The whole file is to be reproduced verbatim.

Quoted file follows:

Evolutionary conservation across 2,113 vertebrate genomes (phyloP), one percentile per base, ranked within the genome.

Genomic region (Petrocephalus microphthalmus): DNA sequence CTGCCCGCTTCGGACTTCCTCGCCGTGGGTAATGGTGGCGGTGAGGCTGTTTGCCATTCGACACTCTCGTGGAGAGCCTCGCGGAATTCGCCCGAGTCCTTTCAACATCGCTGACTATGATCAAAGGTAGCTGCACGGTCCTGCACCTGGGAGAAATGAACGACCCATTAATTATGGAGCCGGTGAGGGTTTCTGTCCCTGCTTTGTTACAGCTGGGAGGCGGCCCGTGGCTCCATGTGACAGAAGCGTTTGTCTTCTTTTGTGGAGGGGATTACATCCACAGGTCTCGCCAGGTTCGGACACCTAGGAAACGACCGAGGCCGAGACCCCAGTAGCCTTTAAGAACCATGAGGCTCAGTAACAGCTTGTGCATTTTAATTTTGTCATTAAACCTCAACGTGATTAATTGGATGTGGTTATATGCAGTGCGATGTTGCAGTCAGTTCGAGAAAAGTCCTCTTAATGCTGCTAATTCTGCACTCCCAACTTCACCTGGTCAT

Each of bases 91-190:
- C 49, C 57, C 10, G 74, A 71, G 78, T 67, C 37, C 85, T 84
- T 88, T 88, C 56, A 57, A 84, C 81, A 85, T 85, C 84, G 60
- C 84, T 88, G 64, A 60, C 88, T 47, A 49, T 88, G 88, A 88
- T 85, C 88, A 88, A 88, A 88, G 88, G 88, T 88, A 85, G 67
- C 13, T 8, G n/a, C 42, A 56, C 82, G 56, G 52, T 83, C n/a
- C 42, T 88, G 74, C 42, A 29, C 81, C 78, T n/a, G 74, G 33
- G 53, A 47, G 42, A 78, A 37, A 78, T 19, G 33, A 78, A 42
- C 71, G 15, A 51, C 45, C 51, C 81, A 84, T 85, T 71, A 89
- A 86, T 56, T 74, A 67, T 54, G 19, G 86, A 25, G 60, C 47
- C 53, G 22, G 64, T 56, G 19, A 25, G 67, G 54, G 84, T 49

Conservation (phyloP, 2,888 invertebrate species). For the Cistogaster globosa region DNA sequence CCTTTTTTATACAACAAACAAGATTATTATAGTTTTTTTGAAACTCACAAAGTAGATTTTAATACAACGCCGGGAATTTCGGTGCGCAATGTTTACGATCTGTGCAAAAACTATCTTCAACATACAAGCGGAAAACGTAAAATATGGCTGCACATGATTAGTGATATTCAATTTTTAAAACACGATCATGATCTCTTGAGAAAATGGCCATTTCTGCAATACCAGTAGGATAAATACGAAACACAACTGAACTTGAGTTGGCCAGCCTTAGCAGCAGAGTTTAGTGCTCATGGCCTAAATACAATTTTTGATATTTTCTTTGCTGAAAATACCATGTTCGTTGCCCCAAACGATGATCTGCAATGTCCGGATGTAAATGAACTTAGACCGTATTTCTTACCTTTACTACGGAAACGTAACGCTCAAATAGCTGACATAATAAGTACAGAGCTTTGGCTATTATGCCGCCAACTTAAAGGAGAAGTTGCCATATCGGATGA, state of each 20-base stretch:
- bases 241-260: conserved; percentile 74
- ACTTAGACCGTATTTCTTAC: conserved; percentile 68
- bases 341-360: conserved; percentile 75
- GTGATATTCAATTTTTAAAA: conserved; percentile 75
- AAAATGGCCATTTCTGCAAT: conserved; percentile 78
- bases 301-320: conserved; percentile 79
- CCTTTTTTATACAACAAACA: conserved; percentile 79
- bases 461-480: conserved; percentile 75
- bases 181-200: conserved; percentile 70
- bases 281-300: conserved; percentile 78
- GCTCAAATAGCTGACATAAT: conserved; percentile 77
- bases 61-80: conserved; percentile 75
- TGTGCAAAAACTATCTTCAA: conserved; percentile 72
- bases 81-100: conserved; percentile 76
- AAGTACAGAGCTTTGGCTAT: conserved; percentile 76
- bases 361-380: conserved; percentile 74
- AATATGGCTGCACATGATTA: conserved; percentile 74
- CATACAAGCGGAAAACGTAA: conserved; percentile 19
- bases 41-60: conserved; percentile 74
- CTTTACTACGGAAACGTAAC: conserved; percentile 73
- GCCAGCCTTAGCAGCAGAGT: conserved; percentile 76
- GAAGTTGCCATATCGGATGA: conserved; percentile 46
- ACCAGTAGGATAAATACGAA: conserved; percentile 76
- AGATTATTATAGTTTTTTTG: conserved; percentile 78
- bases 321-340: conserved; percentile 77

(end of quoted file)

Evolutionary conservation across 2,113 vertebrate genomes (phyloP), one percentile per base, ranked within the genome.

Genomic region (Petrocephalus microphthalmus): DNA sequence CTGCCCGCTTCGGACTTCCTCGCCGTGGGTAATGGTGGCGGTGAGGCTGTTTGCCATTCGACACTCTCGTGGAGAGCCTCGCGGAATTCGCCCGAGTCCTTTCAACATCGCTGACTATGATCAAAGGTAGCTGCACGGTCCTGCACCTGGGAGAAATGAACGACCCATTAATTATGGAGCCGGTGAGGGTTTCTGTCCCTGCTTTGTTACAGCTGGGAGGCGGCCCGTGGCTCCATGTGACAGAAGCGTTTGTCTTCTTTTGTGGAGGGGATTACATCCACAGGTCTCGCCAGGTTCGGACACCTAGGAAACGACCGAGGCCGAGACCCCAGTAGCCTTTAAGAACCATGAGGCTCAGTAACAGCTTGTGCATTTTAATTTTGTCATTAAACCTCAACGTGATTAATTGGATGTGGTTATATGCAGTGCGATGTTGCAGTCAGTTCGAGAAAAGTCCTCTTAATGCTGCTAATTCTGCACTCCCAACTTCACCTGGTCAT

Each of bases 91-190:
- C 49, C 57, C 10, G 74, A 71, G 78, T 67, C 37, C 85, T 84
- T 88, T 88, C 56, A 57, A 84, C 81, A 85, T 85, C 84, G 60
- C 84, T 88, G 64, A 60, C 88, T 47, A 49, T 88, G 88, A 88
- T 85, C 88, A 88, A 88, A 88, G 88, G 88, T 88, A 85, G 67
- C 13, T 8, G n/a, C 42, A 56, C 82, G 56, G 52, T 83, C n/a
- C 42, T 88, G 74, C 42, A 29, C 81, C 78, T n/a, G 74, G 33
- G 53, A 47, G 42, A 78, A 37, A 78, T 19, G 33, A 78, A 42
- C 71, G 15, A 51, C 45, C 51, C 81, A 84, T 85, T 71, A 89
- A 86, T 56, T 74, A 67, T 54, G 19, G 86, A 25, G 60, C 47
- C 53, G 22, G 64, T 56, G 19, A 25, G 67, G 54, G 84, T 49

Conservation (phyloP, 2,888 invertebrate species). For the Cistogaster globosa region DNA sequence CCTTTTTTATACAACAAACAAGATTATTATAGTTTTTTTGAAACTCACAAAGTAGATTTTAATACAACGCCGGGAATTTCGGTGCGCAATGTTTACGATCTGTGCAAAAACTATCTTCAACATACAAGCGGAAAACGTAAAATATGGCTGCACATGATTAGTGATATTCAATTTTTAAAACACGATCATGATCTCTTGAGAAAATGGCCATTTCTGCAATACCAGTAGGATAAATACGAAACACAACTGAACTTGAGTTGGCCAGCCTTAGCAGCAGAGTTTAGTGCTCATGGCCTAAATACAATTTTTGATATTTTCTTTGCTGAAAATACCATGTTCGTTGCCCCAAACGATGATCTGCAATGTCCGGATGTAAATGAACTTAGACCGTATTTCTTACCTTTACTACGGAAACGTAACGCTCAAATAGCTGACATAATAAGTACAGAGCTTTGGCTATTATGCCGCCAACTTAAAGGAGAAGTTGCCATATCGGATGA, state of each 20-base stretch:
- bases 241-260: conserved; percentile 74
- ACTTAGACCGTATTTCTTAC: conserved; percentile 68
- bases 341-360: conserved; percentile 75
- GTGATATTCAATTTTTAAAA: conserved; percentile 75
- AAAATGGCCATTTCTGCAAT: conserved; percentile 78
- bases 301-320: conserved; percentile 79
- CCTTTTTTATACAACAAACA: conserved; percentile 79
- bases 461-480: conserved; percentile 75
- bases 181-200: conserved; percentile 70
- bases 281-300: conserved; percentile 78
- GCTCAAATAGCTGACATAAT: conserved; percentile 77
- bases 61-80: conserved; percentile 75
- TGTGCAAAAACTATCTTCAA: conserved; percentile 72
- bases 81-100: conserved; percentile 76
- AAGTACAGAGCTTTGGCTAT: conserved; percentile 76
- bases 361-380: conserved; percentile 74
- AATATGGCTGCACATGATTA: conserved; percentile 74
- CATACAAGCGGAAAACGTAA: conserved; percentile 19
- bases 41-60: conserved; percentile 74
- CTTTACTACGGAAACGTAAC: conserved; percentile 73
- GCCAGCCTTAGCAGCAGAGT: conserved; percentile 76
- GAAGTTGCCATATCGGATGA: conserved; percentile 46
- ACCAGTAGGATAAATACGAA: conserved; percentile 76
- AGATTATTATAGTTTTTTTG: conserved; percentile 78
- bases 321-340: conserved; percentile 77